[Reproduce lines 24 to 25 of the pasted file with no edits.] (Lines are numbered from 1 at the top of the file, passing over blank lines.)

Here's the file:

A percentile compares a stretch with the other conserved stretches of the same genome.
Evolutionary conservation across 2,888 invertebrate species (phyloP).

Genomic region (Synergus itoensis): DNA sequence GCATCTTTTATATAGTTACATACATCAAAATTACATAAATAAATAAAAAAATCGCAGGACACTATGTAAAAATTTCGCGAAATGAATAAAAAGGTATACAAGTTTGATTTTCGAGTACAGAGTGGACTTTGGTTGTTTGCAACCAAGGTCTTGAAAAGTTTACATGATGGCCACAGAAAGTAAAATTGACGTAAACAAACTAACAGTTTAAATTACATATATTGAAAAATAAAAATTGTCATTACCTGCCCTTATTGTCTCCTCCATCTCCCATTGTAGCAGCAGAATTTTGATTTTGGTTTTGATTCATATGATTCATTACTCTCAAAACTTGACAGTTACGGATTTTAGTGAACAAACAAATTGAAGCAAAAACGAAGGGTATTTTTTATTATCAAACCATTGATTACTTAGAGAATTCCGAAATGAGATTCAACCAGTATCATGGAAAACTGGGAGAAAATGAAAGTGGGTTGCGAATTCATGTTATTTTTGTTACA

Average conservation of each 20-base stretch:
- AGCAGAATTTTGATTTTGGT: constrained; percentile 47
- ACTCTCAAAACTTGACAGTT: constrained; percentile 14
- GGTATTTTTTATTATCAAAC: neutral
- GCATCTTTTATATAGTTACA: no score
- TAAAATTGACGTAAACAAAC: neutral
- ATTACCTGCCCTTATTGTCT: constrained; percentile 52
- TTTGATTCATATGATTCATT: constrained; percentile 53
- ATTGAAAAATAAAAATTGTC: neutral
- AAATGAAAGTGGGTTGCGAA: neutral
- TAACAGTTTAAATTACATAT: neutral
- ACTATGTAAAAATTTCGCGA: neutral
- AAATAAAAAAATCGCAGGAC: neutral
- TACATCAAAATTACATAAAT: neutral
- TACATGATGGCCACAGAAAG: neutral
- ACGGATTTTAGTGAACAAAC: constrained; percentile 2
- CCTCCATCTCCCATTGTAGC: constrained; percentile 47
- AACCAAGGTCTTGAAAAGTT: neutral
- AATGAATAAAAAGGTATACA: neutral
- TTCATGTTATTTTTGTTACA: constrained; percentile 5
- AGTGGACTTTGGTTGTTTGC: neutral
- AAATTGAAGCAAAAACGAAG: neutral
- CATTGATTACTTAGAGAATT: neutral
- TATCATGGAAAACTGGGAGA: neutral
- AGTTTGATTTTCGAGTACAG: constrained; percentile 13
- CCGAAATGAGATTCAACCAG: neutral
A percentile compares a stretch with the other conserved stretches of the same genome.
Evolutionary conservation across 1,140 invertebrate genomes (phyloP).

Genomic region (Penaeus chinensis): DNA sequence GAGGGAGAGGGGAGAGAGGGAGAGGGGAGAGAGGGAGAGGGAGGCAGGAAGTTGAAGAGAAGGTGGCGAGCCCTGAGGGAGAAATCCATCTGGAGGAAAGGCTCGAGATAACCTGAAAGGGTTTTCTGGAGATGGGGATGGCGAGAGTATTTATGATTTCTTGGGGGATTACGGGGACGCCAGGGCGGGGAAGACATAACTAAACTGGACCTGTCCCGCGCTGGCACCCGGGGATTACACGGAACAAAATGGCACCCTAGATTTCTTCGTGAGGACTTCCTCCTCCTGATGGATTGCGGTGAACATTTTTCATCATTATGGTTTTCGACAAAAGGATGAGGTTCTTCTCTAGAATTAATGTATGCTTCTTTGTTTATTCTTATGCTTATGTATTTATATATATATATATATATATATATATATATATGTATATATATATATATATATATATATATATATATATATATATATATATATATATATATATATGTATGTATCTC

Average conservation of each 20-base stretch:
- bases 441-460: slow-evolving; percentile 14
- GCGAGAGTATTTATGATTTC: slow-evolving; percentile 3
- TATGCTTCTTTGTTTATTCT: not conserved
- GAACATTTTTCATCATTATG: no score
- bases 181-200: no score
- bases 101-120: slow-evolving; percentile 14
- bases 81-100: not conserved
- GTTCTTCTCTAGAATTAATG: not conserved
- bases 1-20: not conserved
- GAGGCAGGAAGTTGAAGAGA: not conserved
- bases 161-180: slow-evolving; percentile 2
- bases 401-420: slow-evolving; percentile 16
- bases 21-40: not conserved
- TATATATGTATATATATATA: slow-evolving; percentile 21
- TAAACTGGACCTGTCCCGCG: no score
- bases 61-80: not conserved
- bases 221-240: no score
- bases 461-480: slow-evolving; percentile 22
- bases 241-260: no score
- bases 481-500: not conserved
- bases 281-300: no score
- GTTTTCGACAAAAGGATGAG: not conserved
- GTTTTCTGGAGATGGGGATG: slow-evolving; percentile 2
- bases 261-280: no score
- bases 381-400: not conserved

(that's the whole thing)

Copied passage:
- AGTGGACTTTGGTTGTTTGC: neutral
- AAATTGAAGCAAAAACGAAG: neutral